Turn on, tune in and listen to something new!
“Good morning! You are listening to WCBN FM Ann Arbor.”
On college campuses across the country, radio has largely been replaced by online music curation services like Pandora. While these services are convenient and are likely to connect us to music that we will like, they rarely introduce new themes or genres. College radio stations such as WCBN at the University of Michigan, however, specialize in this. These stations offer students, and the community that they broadcast to, endless programing of new and underrepresented music while also offering students the opportunity to develop their knowledge of music as DJs.
Throughout my time as a student at the University of Michigan, the student run radio station WCBN FM Ann Arbor has been a constant in my life. After becoming involved with the station my freshman year and later hosting my own show, the radio provided me with a creative and educational outlet to both explore new music and share music that I loved with the greater Ann Arbor community.
While volunteering at the station, I also had the opportunity to learn from community members who were mentors to new DJs. Not only did these volunteers teach me the technical skills necessary to work the station equipment, but they also opened my eyes to new genres of music and, perhaps most importantly, the power of music to bring people together across education, generation and place – at the radio station, in the basement of the Student Activities Building, everyone was welcome.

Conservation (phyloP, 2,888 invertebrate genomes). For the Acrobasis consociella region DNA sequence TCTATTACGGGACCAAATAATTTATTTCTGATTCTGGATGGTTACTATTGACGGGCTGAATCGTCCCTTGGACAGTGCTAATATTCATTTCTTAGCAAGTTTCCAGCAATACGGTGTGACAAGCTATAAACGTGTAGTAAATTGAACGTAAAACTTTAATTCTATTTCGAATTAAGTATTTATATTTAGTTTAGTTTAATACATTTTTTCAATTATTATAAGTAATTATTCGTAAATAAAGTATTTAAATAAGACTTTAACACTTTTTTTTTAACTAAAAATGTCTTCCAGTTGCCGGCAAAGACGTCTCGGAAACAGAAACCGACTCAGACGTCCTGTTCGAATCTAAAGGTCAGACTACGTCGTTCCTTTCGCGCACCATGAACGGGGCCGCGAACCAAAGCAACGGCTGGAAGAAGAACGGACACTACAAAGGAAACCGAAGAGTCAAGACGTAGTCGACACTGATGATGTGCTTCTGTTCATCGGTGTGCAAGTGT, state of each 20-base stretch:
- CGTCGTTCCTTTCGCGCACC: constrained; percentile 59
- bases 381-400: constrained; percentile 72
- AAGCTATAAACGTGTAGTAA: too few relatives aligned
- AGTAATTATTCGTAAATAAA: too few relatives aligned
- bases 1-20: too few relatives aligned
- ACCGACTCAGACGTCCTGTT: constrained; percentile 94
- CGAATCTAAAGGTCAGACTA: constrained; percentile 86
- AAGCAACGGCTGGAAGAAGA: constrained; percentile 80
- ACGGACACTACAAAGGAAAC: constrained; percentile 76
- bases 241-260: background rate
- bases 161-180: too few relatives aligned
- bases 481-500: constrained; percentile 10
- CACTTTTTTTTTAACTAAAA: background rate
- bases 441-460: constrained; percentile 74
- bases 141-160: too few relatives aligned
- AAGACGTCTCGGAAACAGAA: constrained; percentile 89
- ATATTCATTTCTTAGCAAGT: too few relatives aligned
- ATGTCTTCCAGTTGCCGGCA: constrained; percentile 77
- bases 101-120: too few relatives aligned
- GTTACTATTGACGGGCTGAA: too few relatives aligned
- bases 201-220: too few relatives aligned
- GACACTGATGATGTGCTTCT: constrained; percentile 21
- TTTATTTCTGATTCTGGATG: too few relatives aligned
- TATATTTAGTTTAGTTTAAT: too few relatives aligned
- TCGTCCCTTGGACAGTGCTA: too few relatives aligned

At the radio station, in the basement of the Student Activities Building, everyone was welcome.”
WCBN, broadcasting at 88.3 FM, hosts a mix of freeform and specialty shows that focus on a specific topic or genre. Growing up, my favorites were the mainstays of Saturday programing. Through listening to these long running shows such as American Vernacular, Bill Monroe for Breakfast, the Down Home Show and Nothin’ but the Blues, as a college student I also gained a greater appreciation of the power of music to capture the history of people and communities that is often excluded from more formal studies of the past.
This semester, my last semester at U of M, I am in Morocco studying abroad and much too far away to host my usual radio show. While abroad, however, the lessons that I learned at WCBN have stuck with me. In Morocco, I have had the opportunity to engage with local folk music traditions including the rich tradition of Gnawa music. Like the American folk music that I was familiar with, the Gnawa tradition captures aspects of history, religion and community that might otherwise be overlooked.
While attending a workshop led by Farid Ghannam, a Gnawa musician, I was introduced to both the music and its history. The Gnawa tradition, with similar patterns and emphasis to the Blues, reminded me of what I missed most about WCBN: a weekly opportunity to sit down and engage with new music.
As politics, social groups and society writ large becomes increasingly fractured, music offers a common language of understanding each other. Listing to something new (or old, as the case may be) is an opportunity to engage and, often, listen to someone else’s story. Turning on the radio and listening to something new is a great place to start.
— If you are interested freeform radio and want to know more, send a message to training AT wcbn DOT org or call 763-3535. Introductory training sessions are held year-round – typically at 4pm on Sundays at the radio station.